Saturday, October 17, 2009

Blogging the Homosexualty Conference: Day 3, Main Presentation

Richard Davidson had the main presentation of the conference, and for it he gave his paper, "Homosexuality and the Bible: What Is at Stake in the Current Debate." He believes that the fundamental issue in the debate is the authority of scripture. Citing Is 8:20, he asserted that the authority of scripture rests on the principle of sola scriptura, which Davidson takes to mean that all other ways of knowing should be submitted to scripture.

Davidson believes that the prohibition of homosexuality is inextricably connected to the key doctrines of the Bible. But on the other hand he sees science saying that homosexuality is an inborn condition the practice of which should not be prohibited. (On this point he concedes Yarhouse's study may shed new light but argues the point academically regardless.) Davidson believes that when science and the Bible contradict, the Bible should have the final word.

Davidson pointed to the personal experiences of the ex-gays at the conference as evidence for the idea that the Bible is a more reliable source than science. But he cautioned that we should not make personal experience our rule, which he believes is what Eve did at the Tree of Knowledge of Good and Evil. He then spoke of his own personal experience with higher criticism at seminary during which he lost his trust in scripture as the final authority. He told how a conference in biblical hermeneutics restored his trust in scripture, and stated that he feels like a brand plucked from the burning.

Davidson also mentioned the principle of tota scriptura, according to which we must take the whole witness of scripture on a given issue. He said that those who wish to support homosexual relationships by appeal to Scripture are creating a canon within a canon--taking some texts and ignoring others. He argues that because scripture is the Word of God it is internally coherent and harmoniously consistent. He sees certain proponents of homosexuality saying that scripture does not agree with itself on that issue, which is problematic according to this understanding of scripture.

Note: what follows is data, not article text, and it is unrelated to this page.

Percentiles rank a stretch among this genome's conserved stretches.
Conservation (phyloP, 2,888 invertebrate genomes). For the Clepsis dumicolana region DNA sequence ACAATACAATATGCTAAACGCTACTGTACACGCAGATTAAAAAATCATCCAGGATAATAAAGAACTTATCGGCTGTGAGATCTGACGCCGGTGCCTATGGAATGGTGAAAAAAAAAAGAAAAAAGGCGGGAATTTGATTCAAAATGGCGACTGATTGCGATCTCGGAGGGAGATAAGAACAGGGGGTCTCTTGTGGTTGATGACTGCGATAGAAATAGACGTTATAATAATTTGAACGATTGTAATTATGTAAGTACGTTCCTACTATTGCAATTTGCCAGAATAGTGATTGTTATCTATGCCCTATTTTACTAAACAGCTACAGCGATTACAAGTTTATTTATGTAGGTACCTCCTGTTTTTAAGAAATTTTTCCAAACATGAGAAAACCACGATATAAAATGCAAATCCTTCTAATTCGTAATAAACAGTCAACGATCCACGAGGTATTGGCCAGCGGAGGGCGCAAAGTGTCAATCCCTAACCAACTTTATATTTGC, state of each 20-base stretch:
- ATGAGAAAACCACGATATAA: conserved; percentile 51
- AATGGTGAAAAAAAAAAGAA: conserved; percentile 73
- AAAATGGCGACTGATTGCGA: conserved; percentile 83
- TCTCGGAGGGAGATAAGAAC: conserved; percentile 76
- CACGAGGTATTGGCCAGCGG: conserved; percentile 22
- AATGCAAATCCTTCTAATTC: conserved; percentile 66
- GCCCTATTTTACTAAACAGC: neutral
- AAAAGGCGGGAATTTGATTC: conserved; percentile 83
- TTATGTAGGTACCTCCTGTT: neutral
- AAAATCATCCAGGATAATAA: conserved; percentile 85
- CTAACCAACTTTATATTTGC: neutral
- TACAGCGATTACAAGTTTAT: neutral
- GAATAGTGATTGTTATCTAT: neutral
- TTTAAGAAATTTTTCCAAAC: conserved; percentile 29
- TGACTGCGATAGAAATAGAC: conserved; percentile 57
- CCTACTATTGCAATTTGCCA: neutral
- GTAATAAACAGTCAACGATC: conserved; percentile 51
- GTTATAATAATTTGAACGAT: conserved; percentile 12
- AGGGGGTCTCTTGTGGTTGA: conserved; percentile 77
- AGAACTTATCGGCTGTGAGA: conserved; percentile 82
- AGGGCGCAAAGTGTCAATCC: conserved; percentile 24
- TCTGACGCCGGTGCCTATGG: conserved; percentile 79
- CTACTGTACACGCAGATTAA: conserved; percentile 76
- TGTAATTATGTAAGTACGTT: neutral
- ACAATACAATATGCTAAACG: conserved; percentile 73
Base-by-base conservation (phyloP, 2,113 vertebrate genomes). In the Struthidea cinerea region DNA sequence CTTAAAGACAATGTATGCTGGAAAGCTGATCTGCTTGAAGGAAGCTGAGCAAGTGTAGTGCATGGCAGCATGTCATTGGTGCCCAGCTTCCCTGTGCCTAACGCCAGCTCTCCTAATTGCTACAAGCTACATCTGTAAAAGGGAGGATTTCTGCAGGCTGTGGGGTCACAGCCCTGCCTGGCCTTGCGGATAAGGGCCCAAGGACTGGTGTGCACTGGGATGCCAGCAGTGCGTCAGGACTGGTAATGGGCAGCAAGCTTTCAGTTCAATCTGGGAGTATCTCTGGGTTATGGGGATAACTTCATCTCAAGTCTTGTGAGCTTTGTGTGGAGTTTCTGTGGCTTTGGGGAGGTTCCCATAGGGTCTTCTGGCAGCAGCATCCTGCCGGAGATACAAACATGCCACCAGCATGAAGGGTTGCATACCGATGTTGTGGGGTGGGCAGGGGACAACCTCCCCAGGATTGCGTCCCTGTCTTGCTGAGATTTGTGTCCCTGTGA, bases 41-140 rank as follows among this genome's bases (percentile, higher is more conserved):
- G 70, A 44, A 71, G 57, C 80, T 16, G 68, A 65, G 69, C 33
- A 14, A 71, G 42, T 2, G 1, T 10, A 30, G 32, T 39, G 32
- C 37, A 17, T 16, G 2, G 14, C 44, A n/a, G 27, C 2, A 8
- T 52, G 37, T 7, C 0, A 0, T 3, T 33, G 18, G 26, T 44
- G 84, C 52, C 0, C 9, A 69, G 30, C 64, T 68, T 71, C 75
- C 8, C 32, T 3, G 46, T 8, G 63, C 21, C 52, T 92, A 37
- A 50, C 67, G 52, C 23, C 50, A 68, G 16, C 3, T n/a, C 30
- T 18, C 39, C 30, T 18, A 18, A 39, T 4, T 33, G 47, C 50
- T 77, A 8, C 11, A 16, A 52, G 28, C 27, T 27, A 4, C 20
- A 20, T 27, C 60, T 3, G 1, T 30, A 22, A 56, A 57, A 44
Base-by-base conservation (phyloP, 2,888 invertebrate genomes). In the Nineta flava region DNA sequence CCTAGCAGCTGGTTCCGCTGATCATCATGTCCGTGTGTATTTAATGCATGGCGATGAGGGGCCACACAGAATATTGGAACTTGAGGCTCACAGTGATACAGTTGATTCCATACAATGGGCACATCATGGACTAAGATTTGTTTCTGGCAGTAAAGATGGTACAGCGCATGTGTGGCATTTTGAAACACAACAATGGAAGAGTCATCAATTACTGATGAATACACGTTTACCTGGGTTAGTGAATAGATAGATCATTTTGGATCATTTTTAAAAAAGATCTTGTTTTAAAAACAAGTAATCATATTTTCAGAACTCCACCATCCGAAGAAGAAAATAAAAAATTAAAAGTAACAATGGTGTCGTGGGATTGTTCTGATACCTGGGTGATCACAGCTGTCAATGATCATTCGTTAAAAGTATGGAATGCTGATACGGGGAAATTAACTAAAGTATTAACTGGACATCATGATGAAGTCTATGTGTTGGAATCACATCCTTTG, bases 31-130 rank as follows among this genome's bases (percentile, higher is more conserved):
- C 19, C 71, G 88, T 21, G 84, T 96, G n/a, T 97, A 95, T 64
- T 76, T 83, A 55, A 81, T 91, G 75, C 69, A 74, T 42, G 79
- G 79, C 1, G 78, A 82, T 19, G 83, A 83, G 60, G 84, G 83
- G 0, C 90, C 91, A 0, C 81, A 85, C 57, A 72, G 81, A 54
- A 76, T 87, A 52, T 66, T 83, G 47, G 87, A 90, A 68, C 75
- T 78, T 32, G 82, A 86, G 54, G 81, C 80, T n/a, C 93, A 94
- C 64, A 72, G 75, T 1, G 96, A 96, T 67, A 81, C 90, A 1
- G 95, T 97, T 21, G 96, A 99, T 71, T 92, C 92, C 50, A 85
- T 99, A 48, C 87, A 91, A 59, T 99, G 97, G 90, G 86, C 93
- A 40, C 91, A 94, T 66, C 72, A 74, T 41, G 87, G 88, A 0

Davidson maintains that what is at stake on this issue is the power of God's word to change the lives of those involved in the gay lifestyle and also its ability to change the lives of those who are not tempted to homosexual actions--including those who are tempted to hate the homosexual.

Davidson said that this conference has been a catharsis for himself, because he has had to think through his own treatment of homosexuals, whom he ridiculed as queers in high school. Later in college, he and his room mate generally mocked steeiotypical homosexual mannerisms. He and his theology major friends used to call their homiletics class "homoletics" because the professor had some effeminate mannerisms. He says that his reconsideration of these activities shows the power of God's word to convict of wrongdoing. He believes that this power is what is at stake hermeneutically.

He speculated that one could make a case that each one of our doctrines is at stake on the issue of homosexulaity. For example, God made us male and female, so Davidson asks whether are we truly representing the doctrine of God if we condone homosexual relationships? He believes the doctrine of creation is also at stake, because if God created through evolution, he did not literally create male and female.